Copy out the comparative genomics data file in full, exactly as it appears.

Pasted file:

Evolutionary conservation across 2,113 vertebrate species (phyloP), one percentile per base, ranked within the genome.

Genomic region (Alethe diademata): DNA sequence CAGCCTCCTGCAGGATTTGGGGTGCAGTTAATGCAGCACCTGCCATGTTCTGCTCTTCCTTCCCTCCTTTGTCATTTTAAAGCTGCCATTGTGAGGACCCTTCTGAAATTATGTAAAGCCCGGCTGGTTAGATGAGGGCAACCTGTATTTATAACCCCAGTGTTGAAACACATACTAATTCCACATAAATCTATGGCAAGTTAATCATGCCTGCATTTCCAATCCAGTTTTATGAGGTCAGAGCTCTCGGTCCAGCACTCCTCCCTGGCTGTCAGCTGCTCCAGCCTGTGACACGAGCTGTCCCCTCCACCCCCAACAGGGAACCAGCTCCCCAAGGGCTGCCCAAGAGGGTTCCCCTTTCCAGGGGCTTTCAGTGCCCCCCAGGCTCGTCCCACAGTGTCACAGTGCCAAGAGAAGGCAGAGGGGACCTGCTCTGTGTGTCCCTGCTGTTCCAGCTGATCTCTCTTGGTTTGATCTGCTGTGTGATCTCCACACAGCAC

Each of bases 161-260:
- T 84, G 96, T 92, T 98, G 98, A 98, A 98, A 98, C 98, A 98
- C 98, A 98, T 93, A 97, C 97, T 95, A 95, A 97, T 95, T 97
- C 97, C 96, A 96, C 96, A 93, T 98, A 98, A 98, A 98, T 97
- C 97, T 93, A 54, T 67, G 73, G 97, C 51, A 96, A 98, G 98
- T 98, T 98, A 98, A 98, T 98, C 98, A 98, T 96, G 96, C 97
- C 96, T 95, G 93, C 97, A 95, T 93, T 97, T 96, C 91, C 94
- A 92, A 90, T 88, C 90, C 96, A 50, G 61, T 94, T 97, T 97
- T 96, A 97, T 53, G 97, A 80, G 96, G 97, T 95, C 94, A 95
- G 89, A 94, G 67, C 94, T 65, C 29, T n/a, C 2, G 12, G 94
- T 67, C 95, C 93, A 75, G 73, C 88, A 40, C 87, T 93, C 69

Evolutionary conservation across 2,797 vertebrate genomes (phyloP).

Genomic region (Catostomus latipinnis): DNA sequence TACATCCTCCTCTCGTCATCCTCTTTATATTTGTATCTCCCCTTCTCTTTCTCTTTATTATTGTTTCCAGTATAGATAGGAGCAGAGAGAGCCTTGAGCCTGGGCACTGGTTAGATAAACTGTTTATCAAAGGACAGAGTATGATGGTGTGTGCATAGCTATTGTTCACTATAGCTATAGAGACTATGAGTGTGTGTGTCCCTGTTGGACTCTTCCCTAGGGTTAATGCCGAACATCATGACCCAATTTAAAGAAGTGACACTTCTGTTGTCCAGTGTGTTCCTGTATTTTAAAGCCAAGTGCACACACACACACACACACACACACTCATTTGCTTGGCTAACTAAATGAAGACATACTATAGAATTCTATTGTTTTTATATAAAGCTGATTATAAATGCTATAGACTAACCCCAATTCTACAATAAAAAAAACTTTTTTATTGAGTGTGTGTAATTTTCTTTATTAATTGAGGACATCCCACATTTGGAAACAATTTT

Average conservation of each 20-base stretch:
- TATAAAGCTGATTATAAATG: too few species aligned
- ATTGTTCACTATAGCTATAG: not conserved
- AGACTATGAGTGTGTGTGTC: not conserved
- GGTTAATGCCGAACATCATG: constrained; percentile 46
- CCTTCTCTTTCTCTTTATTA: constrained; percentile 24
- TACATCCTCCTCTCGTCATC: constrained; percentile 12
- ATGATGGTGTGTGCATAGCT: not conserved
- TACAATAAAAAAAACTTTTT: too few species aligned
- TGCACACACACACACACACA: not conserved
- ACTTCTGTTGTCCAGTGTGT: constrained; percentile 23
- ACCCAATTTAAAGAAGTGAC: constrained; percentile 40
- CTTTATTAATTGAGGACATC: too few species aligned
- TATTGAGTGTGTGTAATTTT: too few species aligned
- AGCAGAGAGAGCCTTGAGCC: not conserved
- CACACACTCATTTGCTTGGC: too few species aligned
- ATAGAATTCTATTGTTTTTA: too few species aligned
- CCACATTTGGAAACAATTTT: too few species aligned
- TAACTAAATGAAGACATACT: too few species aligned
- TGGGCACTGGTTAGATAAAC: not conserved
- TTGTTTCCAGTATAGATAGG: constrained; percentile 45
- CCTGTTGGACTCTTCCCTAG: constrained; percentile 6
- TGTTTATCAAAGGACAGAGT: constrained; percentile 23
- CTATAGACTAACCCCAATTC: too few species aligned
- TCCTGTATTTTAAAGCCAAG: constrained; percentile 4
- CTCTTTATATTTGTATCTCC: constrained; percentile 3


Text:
Evolutionary conservation across 2,113 vertebrate species (phyloP), one percentile per base, ranked within the genome.

Genomic region (Alethe diademata): DNA sequence CAGCCTCCTGCAGGATTTGGGGTGCAGTTAATGCAGCACCTGCCATGTTCTGCTCTTCCTTCCCTCCTTTGTCATTTTAAAGCTGCCATTGTGAGGACCCTTCTGAAATTATGTAAAGCCCGGCTGGTTAGATGAGGGCAACCTGTATTTATAACCCCAGTGTTGAAACACATACTAATTCCACATAAATCTATGGCAAGTTAATCATGCCTGCATTTCCAATCCAGTTTTATGAGGTCAGAGCTCTCGGTCCAGCACTCCTCCCTGGCTGTCAGCTGCTCCAGCCTGTGACACGAGCTGTCCCCTCCACCCCCAACAGGGAACCAGCTCCCCAAGGGCTGCCCAAGAGGGTTCCCCTTTCCAGGGGCTTTCAGTGCCCCCCAGGCTCGTCCCACAGTGTCACAGTGCCAAGAGAAGGCAGAGGGGACCTGCTCTGTGTGTCCCTGCTGTTCCAGCTGATCTCTCTTGGTTTGATCTGCTGTGTGATCTCCACACAGCAC

Each of bases 161-260:
- T 84, G 96, T 92, T 98, G 98, A 98, A 98, A 98, C 98, A 98
- C 98, A 98, T 93, A 97, C 97, T 95, A 95, A 97, T 95, T 97
- C 97, C 96, A 96, C 96, A 93, T 98, A 98, A 98, A 98, T 97
- C 97, T 93, A 54, T 67, G 73, G 97, C 51, A 96, A 98, G 98
- T 98, T 98, A 98, A 98, T 98, C 98, A 98, T 96, G 96, C 97
- C 96, T 95, G 93, C 97, A 95, T 93, T 97, T 96, C 91, C 94
- A 92, A 90, T 88, C 90, C 96, A 50, G 61, T 94, T 97, T 97
- T 96, A 97, T 53, G 97, A 80, G 96, G 97, T 95, C 94, A 95
- G 89, A 94, G 67, C 94, T 65, C 29, T n/a, C 2, G 12, G 94
- T 67, C 95, C 93, A 75, G 73, C 88, A 40, C 87, T 93, C 69

Evolutionary conservation across 2,797 vertebrate genomes (phyloP).

Genomic region (Catostomus latipinnis): DNA sequence TACATCCTCCTCTCGTCATCCTCTTTATATTTGTATCTCCCCTTCTCTTTCTCTTTATTATTGTTTCCAGTATAGATAGGAGCAGAGAGAGCCTTGAGCCTGGGCACTGGTTAGATAAACTGTTTATCAAAGGACAGAGTATGATGGTGTGTGCATAGCTATTGTTCACTATAGCTATAGAGACTATGAGTGTGTGTGTCCCTGTTGGACTCTTCCCTAGGGTTAATGCCGAACATCATGACCCAATTTAAAGAAGTGACACTTCTGTTGTCCAGTGTGTTCCTGTATTTTAAAGCCAAGTGCACACACACACACACACACACACACTCATTTGCTTGGCTAACTAAATGAAGACATACTATAGAATTCTATTGTTTTTATATAAAGCTGATTATAAATGCTATAGACTAACCCCAATTCTACAATAAAAAAAACTTTTTTATTGAGTGTGTGTAATTTTCTTTATTAATTGAGGACATCCCACATTTGGAAACAATTTT

Average conservation of each 20-base stretch:
- TATAAAGCTGATTATAAATG: too few species aligned
- ATTGTTCACTATAGCTATAG: not conserved
- AGACTATGAGTGTGTGTGTC: not conserved
- GGTTAATGCCGAACATCATG: constrained; percentile 46
- CCTTCTCTTTCTCTTTATTA: constrained; percentile 24
- TACATCCTCCTCTCGTCATC: constrained; percentile 12
- ATGATGGTGTGTGCATAGCT: not conserved
- TACAATAAAAAAAACTTTTT: too few species aligned
- TGCACACACACACACACACA: not conserved
- ACTTCTGTTGTCCAGTGTGT: constrained; percentile 23
- ACCCAATTTAAAGAAGTGAC: constrained; percentile 40
- CTTTATTAATTGAGGACATC: too few species aligned
- TATTGAGTGTGTGTAATTTT: too few species aligned
- AGCAGAGAGAGCCTTGAGCC: not conserved
- CACACACTCATTTGCTTGGC: too few species aligned
- ATAGAATTCTATTGTTTTTA: too few species aligned
- CCACATTTGGAAACAATTTT: too few species aligned
- TAACTAAATGAAGACATACT: too few species aligned
- TGGGCACTGGTTAGATAAAC: not conserved
- TTGTTTCCAGTATAGATAGG: constrained; percentile 45
- CCTGTTGGACTCTTCCCTAG: constrained; percentile 6
- TGTTTATCAAAGGACAGAGT: constrained; percentile 23
- CTATAGACTAACCCCAATTC: too few species aligned
- TCCTGTATTTTAAAGCCAAG: constrained; percentile 4
- CTCTTTATATTTGTATCTCC: constrained; percentile 3